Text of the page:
My parents were certainly no Bible scholars. They loved Jesus, took us to church, and taught us to pray, but we weren’t Protestant. We couldn’t recite chapter and verse to you, but at the end of the day, we knew the truth of the triune God, believed in the infallibility of Scripture, and loved God far beyond words, translating that love into actions. My parents held character development in the highest regard. As children and teens, we knew the boundaries without being told, and we knew there would be consequences to our actions.
Part of what my parents showed us was that we could love everyone, but that did not mean we needed to form close bonds with everyone. Whether they purposefully intended to teach us what it meant to be wise as serpents and innocent as doves, they succeeded in this area, and this theme still permeates throughout my life today—maybe even more now that I am a parent. I couldn’t help but reflect on their age-old wisdom when John Rosemond spoke at a Straight Talk event this spring. Just as he wrote, “Grandma was right after all.”
Do not be deceived: “Bad company ruins good morals.” (1 Corinthians 15:33)
It’s easy to get caught up in the parenting trap of hyper-grace—not only with our children, but with the other parents we keep in our company. We want to show abounding love and endless grace, but we also need to be clear that we know where we stand and don’t desire certain things in our homes and lives. Like the boundaries we set in place for our marriages and children, God’s Word is not meant to harm us or cause us pain, but to protect us. He is a good, good Father who loves us always but doesn’t always love the choices we make. It is hard work being a parent—and I don’t just mean because of the endless decisions regarding the young hearts we are leading, but because of the tenderness of our own hearts and wanting to “do the right thing.”
I love my neighbors, and I genuinely want them to know they have a God who created them, loves them, and desires for them to spend eternity with Him. I love my children, and I desire the same for them. There is a great balancing act between showing compassion for others and welcoming them into our lives on a deeper level. For example, if you choose to discipline your children and not treat them as co-equals, you are in the minority. Congratulations—it’s often a lonely and difficult place to be. Then again, Jesus was pretty controversial himself and not exactly accepted by the masses. So in that regard you’re in excellent company, but you may need company who reflects your own values rather than detracts and distracts your children from what you are trying to teach.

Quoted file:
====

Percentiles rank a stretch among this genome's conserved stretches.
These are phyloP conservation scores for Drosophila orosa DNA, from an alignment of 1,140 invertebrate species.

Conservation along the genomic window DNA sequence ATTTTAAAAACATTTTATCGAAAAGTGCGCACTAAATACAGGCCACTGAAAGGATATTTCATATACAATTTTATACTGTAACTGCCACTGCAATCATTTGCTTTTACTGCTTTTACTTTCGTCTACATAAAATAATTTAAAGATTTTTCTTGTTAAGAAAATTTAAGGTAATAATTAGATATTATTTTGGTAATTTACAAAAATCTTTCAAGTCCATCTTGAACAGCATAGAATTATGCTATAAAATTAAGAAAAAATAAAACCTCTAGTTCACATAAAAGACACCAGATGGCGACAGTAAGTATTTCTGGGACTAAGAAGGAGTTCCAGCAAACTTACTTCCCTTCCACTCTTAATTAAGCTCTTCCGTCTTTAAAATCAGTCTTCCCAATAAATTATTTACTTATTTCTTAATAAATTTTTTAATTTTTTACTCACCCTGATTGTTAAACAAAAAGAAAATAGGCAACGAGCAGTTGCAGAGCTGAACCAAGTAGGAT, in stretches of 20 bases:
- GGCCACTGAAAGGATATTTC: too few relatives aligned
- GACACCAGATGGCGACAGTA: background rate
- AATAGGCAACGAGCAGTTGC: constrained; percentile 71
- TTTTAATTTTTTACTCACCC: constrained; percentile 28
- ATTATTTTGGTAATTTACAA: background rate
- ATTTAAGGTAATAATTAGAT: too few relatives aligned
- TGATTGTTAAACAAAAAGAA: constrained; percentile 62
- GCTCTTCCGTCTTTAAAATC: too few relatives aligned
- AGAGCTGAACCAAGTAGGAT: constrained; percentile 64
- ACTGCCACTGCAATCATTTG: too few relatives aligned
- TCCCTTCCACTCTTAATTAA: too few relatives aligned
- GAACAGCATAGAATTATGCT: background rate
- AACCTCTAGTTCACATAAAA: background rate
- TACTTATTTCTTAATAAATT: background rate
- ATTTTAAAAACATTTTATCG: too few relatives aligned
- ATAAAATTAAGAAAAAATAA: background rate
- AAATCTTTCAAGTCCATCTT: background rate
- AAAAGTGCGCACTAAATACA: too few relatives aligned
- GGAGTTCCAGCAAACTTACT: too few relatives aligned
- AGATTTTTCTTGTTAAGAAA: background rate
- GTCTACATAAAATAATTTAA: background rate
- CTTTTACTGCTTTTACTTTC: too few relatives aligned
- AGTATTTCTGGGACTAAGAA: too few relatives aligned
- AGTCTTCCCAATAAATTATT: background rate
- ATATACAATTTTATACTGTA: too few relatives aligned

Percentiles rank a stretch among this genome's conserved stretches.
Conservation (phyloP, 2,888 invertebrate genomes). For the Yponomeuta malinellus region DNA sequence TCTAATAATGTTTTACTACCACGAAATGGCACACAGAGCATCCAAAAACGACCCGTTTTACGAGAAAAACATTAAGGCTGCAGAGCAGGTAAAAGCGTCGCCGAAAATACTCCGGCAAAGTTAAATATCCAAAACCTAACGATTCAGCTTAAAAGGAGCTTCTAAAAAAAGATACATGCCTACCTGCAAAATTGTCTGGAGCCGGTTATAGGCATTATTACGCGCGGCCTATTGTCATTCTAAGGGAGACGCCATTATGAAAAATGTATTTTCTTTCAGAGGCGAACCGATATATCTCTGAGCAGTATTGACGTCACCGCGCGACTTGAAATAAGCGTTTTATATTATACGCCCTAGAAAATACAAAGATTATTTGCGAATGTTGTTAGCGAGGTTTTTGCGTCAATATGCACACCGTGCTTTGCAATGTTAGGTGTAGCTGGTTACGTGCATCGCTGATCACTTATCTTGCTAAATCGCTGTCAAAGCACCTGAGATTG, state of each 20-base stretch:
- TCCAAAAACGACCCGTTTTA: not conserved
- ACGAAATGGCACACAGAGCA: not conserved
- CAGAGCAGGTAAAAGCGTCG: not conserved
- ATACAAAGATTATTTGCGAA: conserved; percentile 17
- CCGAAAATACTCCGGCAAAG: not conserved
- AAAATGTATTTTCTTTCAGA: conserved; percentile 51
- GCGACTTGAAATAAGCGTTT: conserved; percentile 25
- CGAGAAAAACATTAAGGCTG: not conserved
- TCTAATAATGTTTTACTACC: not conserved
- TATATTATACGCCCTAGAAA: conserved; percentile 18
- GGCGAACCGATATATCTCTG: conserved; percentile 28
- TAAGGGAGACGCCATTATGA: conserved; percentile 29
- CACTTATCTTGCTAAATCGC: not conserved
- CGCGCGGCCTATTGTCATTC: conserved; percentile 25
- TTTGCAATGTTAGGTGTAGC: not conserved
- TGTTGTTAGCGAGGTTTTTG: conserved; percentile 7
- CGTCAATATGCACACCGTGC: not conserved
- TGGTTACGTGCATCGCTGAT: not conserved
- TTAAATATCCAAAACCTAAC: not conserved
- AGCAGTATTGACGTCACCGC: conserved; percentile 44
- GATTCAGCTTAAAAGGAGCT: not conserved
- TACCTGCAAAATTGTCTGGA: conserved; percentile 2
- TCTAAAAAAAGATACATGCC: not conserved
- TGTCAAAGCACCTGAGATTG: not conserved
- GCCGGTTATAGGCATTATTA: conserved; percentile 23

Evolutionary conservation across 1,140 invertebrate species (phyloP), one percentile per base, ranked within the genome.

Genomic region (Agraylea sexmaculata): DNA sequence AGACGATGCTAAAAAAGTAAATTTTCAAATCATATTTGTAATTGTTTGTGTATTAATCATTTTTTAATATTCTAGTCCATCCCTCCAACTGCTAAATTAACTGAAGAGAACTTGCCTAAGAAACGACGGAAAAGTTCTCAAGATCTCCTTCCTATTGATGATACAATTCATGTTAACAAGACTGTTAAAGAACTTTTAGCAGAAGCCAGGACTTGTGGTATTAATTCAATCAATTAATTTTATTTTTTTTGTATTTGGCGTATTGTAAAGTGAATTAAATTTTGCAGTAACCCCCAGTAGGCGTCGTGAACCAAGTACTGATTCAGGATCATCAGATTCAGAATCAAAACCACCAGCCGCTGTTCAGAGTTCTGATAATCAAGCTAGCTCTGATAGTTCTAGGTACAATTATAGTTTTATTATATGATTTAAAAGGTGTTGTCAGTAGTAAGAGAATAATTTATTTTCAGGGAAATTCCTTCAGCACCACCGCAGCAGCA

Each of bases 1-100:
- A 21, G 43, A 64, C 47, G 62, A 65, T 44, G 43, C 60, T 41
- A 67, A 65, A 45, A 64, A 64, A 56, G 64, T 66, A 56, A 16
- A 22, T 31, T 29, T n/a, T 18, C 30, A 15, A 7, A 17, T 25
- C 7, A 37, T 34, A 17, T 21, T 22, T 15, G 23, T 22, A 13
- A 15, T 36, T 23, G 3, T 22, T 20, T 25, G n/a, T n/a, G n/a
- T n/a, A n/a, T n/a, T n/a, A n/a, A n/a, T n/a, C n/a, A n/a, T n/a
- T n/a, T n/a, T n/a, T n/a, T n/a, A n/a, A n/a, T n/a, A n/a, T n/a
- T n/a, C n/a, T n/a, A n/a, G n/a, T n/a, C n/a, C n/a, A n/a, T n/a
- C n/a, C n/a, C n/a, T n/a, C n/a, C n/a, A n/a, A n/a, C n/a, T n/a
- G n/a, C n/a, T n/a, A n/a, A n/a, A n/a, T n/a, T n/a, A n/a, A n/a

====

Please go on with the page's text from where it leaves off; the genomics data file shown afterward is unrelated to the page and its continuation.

“A man of too many friends comes to ruin, but there is a friend who sticks closer than a brother.” (Proverbs 18:24)
“He who walks with wise men will be wise, But the companion of fools will suffer harm.” (Proverbs 13:20)
In this age of feel-good messages, we must not change our parenting style or water down God’s word simply because it makes us or another family feel better when we are around them. We should surround ourselves with like-minded parents who will champion us on to be the most biblically minded stewards of the children we are raising. So what do we do? Do we simply discard those who aren’t like us or cause us to question our methods? Of course not—you need them and they need you to teach, learn, and grow. It does mean we take a thorough evaluation of what matters in our families and the consequences behind who we choose to “do life” with during these formative years. The right choices are not often the easiest, but they are ultimately the best, and God will honor your desire to please Him by keeping company that leads you to be more like Him. Be kind always, be willing to take the first step in forming relationships, but be wise as serpents and innocent as doves when choosing the company you keep.
“Blessed is the man who walks not in the counsel of the wicked, nor stands in the way of sinners, nor sits in the seat of scoffers; but his delight is in the law of the Lord, and on his law he meditates day and night. He is like a tree planted by streams of water that yields its fruit in its season, and its leaf does not wither. In all that he does, he prospers. The wicked are not so, but are like chaff that the wind drives away.” (Psalm 1:1-4).
In His Love,
Gabbie Nolen-Fratantoni loves Jesus and is passionate about serving him through the arts by leading worship and writing for various ministries. She is married to Greg, her hard-working, iron-sharpening-iron spouse. They are opposite in personality but equal in dedication to their marriage and family. Gabbie and Greg are the proud and sleep-deprived parents of two active, sweet, and fun boys and are eagerly anticipating the arrival of their first daughter in March 2016. An Aggie and graduate of Dallas Theological Seminary, Gabbie is a small-town country girl trapped in the city and loves getting to know people and encouraging them as they seek to know Jesus and make him known.
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